Wouldn’t it be great if you never had to work on your birthday?

If schools always closed on your birthday? If the whole world put on funny hats and blew noisemakers to usher in your birthday?

Maybe; maybe not.

New Year’s babies hold a unique place in society. For years, the first babies of the new year were celebrated in their towns or at local hospitals, and sometimes showered with gifts. Even today, most newspapers at least print a small item about the first baby born that day.

As a society, we put a lot of stock in the idea of the New Year. It’s a new start, a new chance to break bad habits, to lose weight, to change our lives.

So imagine being the lucky baby born on a day that is so emotionally charged. Conversely, imagine having to share your special day with a holiday as emotionally charged as New Year’s Day.

To help us all view New Year’s Day in a new way today, here are a few thoughts from some people who were born on it.

Ann Merrill, South Portland

Ann Merrill was the first baby of 1942 born at Maine General Hospital (now Maine Medical Center) in Portland, arriving at 1:41 a.m. Jan. 1. Even though she was early, she was late.

“My mother went in on Christmas, but they sent her home and she came back on New Year’s,” said Merrill, who works at the Portland Museum of Art.

There was a small article in a local newspaper about Merrill’s arrival, referring to her as a “husky 8-pound, 11-ounce girl.” Local merchants came forward to shower her family with goodies.

While Merrill was growing up, her family always had a party and cake for her on New Year’s Day. She usually went to the movies on her birthday, too.

She likes having her birthday on New Year’s Day, because “people are still in a festive mood, looking forward to a new year.”

Plus, whenever she has to give her date of birth for some official reason — renewing her driver’s license, for example — the person working behind the counter always smiles. “People always ask me, ‘Were you really born on New Year’s Day?’ ” Merrill said.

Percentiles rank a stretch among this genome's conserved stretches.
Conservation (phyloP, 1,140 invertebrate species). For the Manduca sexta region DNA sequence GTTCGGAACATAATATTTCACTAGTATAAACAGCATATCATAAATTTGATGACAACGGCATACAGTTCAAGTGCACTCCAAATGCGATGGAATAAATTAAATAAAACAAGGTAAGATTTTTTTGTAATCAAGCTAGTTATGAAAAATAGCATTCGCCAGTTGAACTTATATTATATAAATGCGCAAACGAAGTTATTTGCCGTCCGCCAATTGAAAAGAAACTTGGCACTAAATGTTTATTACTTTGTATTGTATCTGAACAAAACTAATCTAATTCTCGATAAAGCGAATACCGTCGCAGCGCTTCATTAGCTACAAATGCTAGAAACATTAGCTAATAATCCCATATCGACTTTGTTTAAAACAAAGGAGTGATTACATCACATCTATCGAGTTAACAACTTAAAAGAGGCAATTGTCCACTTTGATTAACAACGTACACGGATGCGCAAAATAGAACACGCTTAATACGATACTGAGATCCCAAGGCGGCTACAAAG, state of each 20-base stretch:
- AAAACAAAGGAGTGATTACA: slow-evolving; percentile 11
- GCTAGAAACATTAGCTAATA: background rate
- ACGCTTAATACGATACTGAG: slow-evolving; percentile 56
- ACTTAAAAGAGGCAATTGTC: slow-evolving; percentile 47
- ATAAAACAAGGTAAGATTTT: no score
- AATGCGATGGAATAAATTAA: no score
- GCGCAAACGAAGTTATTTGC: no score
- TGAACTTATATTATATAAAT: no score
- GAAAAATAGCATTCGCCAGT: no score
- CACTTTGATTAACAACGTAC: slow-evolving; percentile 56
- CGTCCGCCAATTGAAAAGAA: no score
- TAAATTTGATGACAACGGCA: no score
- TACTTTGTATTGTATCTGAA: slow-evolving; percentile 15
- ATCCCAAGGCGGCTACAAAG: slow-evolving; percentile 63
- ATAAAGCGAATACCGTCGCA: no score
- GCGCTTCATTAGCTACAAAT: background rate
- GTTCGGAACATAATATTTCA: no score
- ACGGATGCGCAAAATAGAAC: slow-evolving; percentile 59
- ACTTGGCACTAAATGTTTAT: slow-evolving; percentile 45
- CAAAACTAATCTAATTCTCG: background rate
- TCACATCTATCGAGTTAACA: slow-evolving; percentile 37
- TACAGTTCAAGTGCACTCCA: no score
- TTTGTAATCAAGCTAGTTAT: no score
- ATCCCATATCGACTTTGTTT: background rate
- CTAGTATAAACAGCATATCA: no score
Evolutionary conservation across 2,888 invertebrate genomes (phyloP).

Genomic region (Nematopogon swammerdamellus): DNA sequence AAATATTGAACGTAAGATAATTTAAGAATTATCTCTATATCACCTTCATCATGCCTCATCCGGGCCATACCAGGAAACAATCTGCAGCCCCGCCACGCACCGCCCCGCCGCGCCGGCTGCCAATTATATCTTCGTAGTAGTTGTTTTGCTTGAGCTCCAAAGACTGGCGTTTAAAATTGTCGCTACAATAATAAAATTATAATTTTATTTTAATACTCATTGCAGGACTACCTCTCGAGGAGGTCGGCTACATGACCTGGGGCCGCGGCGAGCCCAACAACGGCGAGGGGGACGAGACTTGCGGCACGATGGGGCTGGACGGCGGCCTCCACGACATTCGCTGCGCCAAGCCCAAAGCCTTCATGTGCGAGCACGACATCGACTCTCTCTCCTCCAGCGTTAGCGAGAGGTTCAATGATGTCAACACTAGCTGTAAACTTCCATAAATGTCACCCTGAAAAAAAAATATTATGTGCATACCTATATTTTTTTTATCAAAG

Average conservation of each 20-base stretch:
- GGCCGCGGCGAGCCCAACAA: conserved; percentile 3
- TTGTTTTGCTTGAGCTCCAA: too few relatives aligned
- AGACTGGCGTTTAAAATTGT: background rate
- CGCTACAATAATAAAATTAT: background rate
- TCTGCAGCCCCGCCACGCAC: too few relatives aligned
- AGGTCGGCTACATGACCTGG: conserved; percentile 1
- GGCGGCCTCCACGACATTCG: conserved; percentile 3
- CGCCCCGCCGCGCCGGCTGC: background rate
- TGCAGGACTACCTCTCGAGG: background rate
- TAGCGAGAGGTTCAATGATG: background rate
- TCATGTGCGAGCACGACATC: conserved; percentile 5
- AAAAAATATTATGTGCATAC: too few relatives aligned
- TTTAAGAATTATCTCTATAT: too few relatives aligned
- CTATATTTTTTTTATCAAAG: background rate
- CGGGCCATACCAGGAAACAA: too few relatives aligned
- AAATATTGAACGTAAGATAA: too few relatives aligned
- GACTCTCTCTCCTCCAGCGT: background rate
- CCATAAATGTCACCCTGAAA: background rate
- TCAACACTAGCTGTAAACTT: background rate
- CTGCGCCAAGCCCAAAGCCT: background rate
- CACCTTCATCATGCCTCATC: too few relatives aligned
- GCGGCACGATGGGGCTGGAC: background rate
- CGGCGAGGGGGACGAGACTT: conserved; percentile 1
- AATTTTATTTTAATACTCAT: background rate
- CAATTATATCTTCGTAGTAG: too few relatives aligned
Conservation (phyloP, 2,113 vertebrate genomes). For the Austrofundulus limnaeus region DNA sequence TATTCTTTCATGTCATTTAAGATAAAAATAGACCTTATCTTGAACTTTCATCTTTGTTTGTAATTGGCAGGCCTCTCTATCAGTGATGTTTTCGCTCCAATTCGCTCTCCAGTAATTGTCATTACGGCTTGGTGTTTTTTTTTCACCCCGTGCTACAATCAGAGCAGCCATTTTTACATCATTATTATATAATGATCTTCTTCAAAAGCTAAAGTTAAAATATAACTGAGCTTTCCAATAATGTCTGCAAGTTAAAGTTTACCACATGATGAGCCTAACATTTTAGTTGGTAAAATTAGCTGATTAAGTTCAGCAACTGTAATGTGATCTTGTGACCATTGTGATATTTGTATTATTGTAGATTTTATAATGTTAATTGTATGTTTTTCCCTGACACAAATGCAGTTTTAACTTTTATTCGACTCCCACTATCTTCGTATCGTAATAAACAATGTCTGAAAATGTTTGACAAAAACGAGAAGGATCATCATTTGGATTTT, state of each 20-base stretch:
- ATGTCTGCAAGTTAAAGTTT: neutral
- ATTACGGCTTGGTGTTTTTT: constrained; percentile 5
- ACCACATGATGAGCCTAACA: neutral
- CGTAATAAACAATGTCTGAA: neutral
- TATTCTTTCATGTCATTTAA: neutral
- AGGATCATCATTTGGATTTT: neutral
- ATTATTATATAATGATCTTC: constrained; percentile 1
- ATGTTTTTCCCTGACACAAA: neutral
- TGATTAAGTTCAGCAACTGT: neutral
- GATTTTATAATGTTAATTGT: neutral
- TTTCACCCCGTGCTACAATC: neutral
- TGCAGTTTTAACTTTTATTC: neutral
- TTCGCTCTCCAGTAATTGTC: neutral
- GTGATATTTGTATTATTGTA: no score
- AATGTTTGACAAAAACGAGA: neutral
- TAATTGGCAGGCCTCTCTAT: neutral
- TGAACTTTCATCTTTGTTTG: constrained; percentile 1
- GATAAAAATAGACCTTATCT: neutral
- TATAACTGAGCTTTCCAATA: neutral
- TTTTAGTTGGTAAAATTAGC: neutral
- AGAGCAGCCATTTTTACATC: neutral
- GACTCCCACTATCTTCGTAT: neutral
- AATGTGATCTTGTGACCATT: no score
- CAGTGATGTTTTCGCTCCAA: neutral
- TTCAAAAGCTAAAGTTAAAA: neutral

For her birthday this year, Merrill said she probably would visit her daughter in Massachusetts and attend the massive First Night celebration in Boston.

She’ll probably get there before the crowds, which is possibly an after-effect of her being born so early in the year.

“I’m always early,” said Merrill. “That’s funny, but I am.”

Sarah Wolf, Cape Elizabeth

Sarah Wolf was born around 11 a.m. on New Year’s Day, 1969, in her hometown of New Hartford, N.Y.

Growing up, she remembers seeing adults wearing hats around her birthday and realizing they were Happy New Year hats, not birthday hats. Sometimes she celebrated her birthday on Jan. 1; other times, her family would hold her birthday celebration on a different day to give her a day of her own.

Some of her favorite memories are of birthday lunches with her father, who always took her out to eat at a Chinese restaurant. Often they were the only restaurants open on New Year’s Day.

“There’s both good and bad to it. It’s at the end of such a long string of events and holidays. People are exhausted by then, so it’s sort of anti-climactic,” said Wolf, a physical therapist who is currently a stay-at-home mother.

Around her 40th birthday, Wolf decided to embrace being born at the start of a new year by doing new things. She decided to participate in a polar dip, one of those New Year’s Day events in which Mainers jump in the ocean, often for charity.

“I found (the polar plunge) to be so invigorating, and I’ve done it a few times since,” she said.

Instead of having birthday sweets such as cake and ice cream on top of all those holiday treats, she and her son, Ben, started a family tradition of having a bucket of berries for a birthday treat.

Ben was born on Christmas, by the way. So apparently, holiday birthdays run in the family.

Kim Wing, Freeport

Kim Wing was born on a holiday, and has a child who came close. Her daughter Lucy was born on Christmas Eve.

Wing was the second baby born in her hospital, in Providence, R.I., on Jan. 1, 1971, so there wasn’t a lot of fanfare.

“As a kid, I never really loved having my birthday on New Year’s Day,” she said. “We’d be at a bed-and-breakfast skiing, and my parents would feel obliged to have a cake for me. I knew the celebration wasn’t all for me, and I felt a little awkward.

“But in some respects I’ve liked it, because I never had to go to school on my birthday, and you don’t work on New Year’s.”

Because Wing knows firsthand what it’s like to share a birthday with the general public, she tries to make sure her daughter has her own day for her birthday, instead of celebrating on Christmas Eve.

“I really try to separate her birthday. We usually celebrate it earlier in the month,” she said.

Wing, who works at Bowdoin College in Brunswick, said she now likes the fact that her birthday falls on a day when the whole world is looking ahead, looking forward to a brighter future.

“The idea of moving time forward, I do like that part of it,” said Wing. “I never like to be late.”

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